It opens with an atrocity, a gang descending upon a modest home and massacring a family. The masked men shoot down the father and rape the mother and daughter before blowing them away. In their fury they neglect the youngest child, a son, who sees the nightmare unfold in fragments from under a table. He catches random details that'll prove crucial later: a tattoo; a scar; a spur for an earring. But he might have died in the house when the gang set it afire except for a faceless figure wearing a skull pendant who takes him out and sets him under a wagon.
The boy, Bill, grows into a self-trained gunfighter (John Phillip Law), but before he even begins his mission we're introduced to a rival avenger. Ryan (Lee Van Cleef) rode with the same gang but was cheated out of his share of a job and framed for it. We see him released after 15 years on the rockpile, his gun implausibly in perfect working order after sitting in the wardern's desk drawer the entire time. The gang is waiting for him, but he eludes an ambush. Petroni cleverly avoids violence here, having Ryan cut the men's saddles so they can't ride after him, delaying the moment when hell breaks loose. As well, he and co-writer Luciano Vincenzoni immediately get us thinking that whatever else Ryan is, he could be one of the men who killed Bill's family.
The ingenious idea of Death Rides a Horse is its concept of rival avengers. Bill and Ryan fall into "Good" and "Ugly" columns, Bill fueled by years of rage, Ryan more of a Parker type (as in Point Blank) concerned with getting what was rightly his. Their paths cross repeatedly, beginning with Ryan's visit to the graves of Bill's family. Each wants first crack at the old gang members and finds ways to trick the other or leave him behind without a horse. As long as Bill doesn't suspect Ryan of being one of the killers and Ryan doesn't think Bill's after his money, theirs is an almost friendly competition, Ryan at times acting as Bill's mentor or backup in gunfights. But as long as they remain rivals they're at a disadvantage against a gang whose members, some of whom have settled into respectable or semi-respectable occupations, are not entirely stupid. In turn, their enemies will get the upper hand on each man, framing Ryan for a new robbery until Bill breaks him out of jail, simply overwhelming Bill and burying him to his neck to torture him. If the antagonists are stupid, it's because they don't see fit to kill either of their pursuers outright. But as plenty of people will tell you, spaghetti westerns are about cruelty, not common sense.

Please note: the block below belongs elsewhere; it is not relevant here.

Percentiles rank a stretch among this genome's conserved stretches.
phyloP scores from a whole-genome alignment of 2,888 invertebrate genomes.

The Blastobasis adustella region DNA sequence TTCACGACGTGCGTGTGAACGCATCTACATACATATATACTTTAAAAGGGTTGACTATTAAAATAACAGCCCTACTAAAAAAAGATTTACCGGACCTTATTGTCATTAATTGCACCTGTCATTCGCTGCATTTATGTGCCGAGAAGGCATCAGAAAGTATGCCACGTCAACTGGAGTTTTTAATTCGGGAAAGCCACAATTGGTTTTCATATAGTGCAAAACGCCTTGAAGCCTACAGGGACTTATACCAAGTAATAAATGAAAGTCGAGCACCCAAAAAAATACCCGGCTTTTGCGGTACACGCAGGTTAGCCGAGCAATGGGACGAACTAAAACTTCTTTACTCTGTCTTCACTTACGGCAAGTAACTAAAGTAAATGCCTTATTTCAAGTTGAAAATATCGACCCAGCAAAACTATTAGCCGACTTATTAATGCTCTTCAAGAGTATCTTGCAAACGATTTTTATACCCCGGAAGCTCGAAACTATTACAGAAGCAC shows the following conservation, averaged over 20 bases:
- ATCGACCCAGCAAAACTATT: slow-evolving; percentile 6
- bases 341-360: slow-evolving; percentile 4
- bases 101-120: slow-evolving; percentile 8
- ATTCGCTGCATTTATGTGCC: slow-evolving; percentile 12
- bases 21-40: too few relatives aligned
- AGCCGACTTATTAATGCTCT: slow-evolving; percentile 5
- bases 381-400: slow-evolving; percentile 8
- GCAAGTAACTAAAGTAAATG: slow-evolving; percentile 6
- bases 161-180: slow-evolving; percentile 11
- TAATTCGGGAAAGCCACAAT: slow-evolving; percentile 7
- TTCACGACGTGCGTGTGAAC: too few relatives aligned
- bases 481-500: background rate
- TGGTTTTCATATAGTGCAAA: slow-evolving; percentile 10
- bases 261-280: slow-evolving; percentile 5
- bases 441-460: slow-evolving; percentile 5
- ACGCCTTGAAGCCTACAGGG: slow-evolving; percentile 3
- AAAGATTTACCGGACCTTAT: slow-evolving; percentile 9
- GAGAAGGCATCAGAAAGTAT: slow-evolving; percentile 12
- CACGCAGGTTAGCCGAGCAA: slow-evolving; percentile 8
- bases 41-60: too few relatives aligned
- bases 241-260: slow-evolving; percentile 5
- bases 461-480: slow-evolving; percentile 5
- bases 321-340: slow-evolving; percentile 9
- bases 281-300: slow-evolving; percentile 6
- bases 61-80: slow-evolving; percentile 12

Petroni takes a final turn into Magnificent Seven territory as Ryan, while rescuing Bill from that last predicament, liberates an oppressed village the gang had made their territory, and the two men lead the villagers' defense against the returning remainder of the gang. Only at the brink of the final assault does Bill learn the truth about Ryan -- but whatever his responsibility for the past, can Bill indulge his rage when he and the village needs Ryan's gun? And will Ryan live up to his promise not to run from a final accounting afterward?
Death Rides a Horse was Van Cleef's first film after The Good, the Bad and the Ugly, and while he shares the show with Law the veteran character actor proves himself a star capable of commanding a film. He gives the film the gravitas his Col. Mortimer lent to Sergio Leone's For a Few Dollars More while portraying a quite different personality. In his best Italian westerns, Van Cleef infuses the sometimes superficial subgenre with the sterner spirit of the classic American "adult" or "psychological" westerns of the 1950s where he so often toiled as a minion. At his side, John Phillip Law is appropriately earnest above all, though Bill isn't entirely humorless. Part of the film's suspense is the way Bill gets caught up in the game he's playing with Ryan, tempting us to forget that he could find cause to kill the older man -- if he can -- at any random moment. Law has moments of almost childish rage that remind us of how emotionally dangerous he is; a standout moment is when he slaps a suddenly-drawn derringer out of an enemy's hand with a kind of infantile fury and a grunt expressing something between dismay and disgust, as if the man had shown him a dead bird or a severed finger as a joke. Law's volatilty counterbalances Van Cleef's stoic self-interest throughout, making them one of the better spaghetti teams for this one joint outing.
Carlo Carlini's cinematography is tremendous, from the horrific opening in a nighttime rainstorm to gigantic outdoor vistas. Morricone's main chorus is awe-inspiring: you can understand how that music would inspire fantasies in a creatively impressionable mind like Tarantino's. Petroni and Carlini had impressed me visually with their follow-up western, A Sky Full of Stars For a Roof, but the story here has the latter film beat by a mile. Death Rides a Horse is readily available on public-domain discs, and is sometimes shown in pan-and-scan form on the Encore Westerns channel, but definitely see it on a proper widescreen disc or on the Netflix stream if you can. Watch this spaghetti western and you'll understand why people make homages to the genre.